Whose Responsibility is Clarity?


Too often I believe that purveyors of information/knowledge tend to leave the burden of comprehension of what is being communicated solely to the recipient of that knowledge; all too often, they forget about their responsibility to most fundamentally communicate what they are saying clearly and in a manner that is adapted to the needs of their audience.

Think about this in the context of your day to day life. Imagine a time when someone has asked you a question about some aspect of your life, job, area of expertise, etc that you know backwards and forwards, up and down. For this topic you will be able to rattle off a detailed answer to the question, you will anticipate every single follow-up question that someone could ask of you, and most importantly if the explanation is not understood you will have 2 or 3 other ways of explaining the same thing in your back pocket just in case the 1st explanation was not clear.

Now imagine an alternative scenario. Think about a topic you have just recently become familiar with. You have obtained a surface level understanding of something and when questioned about it you stand, secretly hoping you can cover the surface level information and get the hell out of there. You end up speaking intelligently enough about this part of the question that the questioner pushes you further, expecting you to be able to go deeper. In a futile attempt you begin to go deeper, all the while knowing you are venturing into uncharted territory – wanting to help provide information but not wanting to offer false data. Suddenly your answers become confusing and obfuscated. Even as it is happening you know the latter half of this discussion is not as clear as it should be. As is often the case however, people don’t back out and offer to clear the topic up in their head and get back to the person, they merely continue on this zig-zag path towards the land of confusion. We’ve all been there on the sending and receiving side of things.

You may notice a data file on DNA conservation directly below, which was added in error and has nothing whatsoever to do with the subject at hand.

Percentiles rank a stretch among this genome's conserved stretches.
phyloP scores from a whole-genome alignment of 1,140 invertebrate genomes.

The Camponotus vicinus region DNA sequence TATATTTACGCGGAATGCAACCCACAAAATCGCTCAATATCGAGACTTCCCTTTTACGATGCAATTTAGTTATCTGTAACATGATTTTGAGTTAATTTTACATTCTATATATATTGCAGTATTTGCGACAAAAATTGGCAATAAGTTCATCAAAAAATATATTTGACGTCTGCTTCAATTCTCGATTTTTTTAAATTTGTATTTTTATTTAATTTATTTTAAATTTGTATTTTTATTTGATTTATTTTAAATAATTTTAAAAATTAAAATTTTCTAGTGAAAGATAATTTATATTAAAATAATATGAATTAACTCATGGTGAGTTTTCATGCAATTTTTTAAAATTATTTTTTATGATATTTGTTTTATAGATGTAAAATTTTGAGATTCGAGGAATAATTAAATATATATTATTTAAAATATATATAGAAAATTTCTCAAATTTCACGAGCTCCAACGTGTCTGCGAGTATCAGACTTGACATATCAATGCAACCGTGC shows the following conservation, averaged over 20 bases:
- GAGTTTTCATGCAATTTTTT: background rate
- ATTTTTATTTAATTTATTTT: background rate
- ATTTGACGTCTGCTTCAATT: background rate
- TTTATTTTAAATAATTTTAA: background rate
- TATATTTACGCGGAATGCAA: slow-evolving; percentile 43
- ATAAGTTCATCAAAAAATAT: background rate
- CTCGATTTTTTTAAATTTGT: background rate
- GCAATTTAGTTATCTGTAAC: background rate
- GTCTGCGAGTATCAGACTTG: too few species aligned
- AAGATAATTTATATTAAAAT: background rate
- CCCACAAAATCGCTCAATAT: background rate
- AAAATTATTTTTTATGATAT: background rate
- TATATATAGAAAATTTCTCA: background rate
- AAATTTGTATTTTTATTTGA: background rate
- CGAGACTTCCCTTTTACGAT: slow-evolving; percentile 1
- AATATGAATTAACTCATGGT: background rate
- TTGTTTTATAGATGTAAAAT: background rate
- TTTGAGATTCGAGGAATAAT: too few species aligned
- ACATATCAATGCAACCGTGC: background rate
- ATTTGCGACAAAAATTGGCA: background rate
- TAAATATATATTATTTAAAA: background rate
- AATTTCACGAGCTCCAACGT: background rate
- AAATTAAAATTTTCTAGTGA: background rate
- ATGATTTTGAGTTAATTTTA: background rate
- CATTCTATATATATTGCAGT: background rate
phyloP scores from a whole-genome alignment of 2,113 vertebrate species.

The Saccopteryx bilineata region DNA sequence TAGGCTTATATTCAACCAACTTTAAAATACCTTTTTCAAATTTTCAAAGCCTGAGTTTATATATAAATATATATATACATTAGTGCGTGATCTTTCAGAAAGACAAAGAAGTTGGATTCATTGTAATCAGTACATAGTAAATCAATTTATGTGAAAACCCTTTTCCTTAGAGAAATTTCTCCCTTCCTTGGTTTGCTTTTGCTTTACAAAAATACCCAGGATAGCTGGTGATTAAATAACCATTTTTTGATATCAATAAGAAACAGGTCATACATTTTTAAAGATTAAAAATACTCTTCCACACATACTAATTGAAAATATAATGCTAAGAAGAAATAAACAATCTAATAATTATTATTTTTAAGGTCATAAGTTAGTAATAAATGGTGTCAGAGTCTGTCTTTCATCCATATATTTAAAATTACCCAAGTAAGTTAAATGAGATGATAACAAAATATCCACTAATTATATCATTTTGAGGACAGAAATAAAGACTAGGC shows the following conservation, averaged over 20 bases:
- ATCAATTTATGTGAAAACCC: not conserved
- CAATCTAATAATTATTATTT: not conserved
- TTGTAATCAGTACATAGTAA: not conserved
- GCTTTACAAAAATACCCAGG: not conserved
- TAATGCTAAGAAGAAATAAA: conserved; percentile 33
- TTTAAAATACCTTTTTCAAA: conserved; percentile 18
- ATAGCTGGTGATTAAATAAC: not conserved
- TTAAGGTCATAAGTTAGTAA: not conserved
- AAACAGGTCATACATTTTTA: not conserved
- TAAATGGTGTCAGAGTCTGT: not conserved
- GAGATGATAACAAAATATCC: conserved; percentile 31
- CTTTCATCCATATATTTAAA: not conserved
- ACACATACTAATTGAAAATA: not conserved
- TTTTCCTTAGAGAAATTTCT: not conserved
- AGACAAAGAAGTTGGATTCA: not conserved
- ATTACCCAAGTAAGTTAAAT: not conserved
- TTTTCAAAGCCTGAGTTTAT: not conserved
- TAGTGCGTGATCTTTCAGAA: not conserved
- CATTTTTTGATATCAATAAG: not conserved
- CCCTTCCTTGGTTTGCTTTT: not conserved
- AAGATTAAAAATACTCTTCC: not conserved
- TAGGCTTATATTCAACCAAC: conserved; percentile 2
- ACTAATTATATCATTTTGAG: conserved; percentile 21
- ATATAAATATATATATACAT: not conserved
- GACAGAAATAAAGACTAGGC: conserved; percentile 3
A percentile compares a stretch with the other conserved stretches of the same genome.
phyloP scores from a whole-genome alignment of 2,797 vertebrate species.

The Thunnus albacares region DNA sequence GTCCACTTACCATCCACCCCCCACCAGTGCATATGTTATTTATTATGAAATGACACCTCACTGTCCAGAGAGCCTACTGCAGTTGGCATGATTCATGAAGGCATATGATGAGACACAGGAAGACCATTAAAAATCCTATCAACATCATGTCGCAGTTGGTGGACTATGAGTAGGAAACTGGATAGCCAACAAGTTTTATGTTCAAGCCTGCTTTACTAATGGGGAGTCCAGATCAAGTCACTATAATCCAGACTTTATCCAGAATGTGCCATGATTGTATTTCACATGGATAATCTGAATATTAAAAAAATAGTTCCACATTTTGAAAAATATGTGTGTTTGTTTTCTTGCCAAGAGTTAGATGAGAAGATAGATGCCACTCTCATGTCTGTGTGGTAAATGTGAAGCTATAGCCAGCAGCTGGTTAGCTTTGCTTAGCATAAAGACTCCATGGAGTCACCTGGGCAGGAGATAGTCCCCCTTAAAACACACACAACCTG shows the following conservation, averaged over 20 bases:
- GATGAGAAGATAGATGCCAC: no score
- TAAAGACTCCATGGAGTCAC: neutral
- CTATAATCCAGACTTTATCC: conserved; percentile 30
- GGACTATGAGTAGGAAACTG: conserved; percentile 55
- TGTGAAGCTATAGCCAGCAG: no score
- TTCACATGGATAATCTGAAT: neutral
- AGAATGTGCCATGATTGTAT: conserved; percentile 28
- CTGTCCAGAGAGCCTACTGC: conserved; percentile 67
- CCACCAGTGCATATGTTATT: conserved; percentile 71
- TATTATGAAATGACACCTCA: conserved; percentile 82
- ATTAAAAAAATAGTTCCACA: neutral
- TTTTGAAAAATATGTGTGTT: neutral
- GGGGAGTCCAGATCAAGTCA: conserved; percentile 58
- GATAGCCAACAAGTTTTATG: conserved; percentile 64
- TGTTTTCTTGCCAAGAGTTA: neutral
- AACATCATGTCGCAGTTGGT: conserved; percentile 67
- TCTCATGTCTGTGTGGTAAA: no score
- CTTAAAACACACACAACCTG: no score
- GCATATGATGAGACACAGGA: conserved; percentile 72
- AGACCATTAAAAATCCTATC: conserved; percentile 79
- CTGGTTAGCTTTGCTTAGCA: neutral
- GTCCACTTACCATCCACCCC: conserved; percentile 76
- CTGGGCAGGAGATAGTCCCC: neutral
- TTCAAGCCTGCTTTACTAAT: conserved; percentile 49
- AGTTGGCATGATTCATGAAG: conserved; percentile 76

What is the end result? Well my suggestion is two sided when you are the sender and you recognize being in this position:

  1. Take the path less travelled get the details you need to be able to explain the topic fully and clearly.
  2. Take responsibility for the receiver leaving with an understanding of what you are saying!

When you are on the receiving end, the key is to recognize when the sender is weaving you into the land of confusion and since you now demand so much of yourself as a sender, demand no less when receiving information from someone else.

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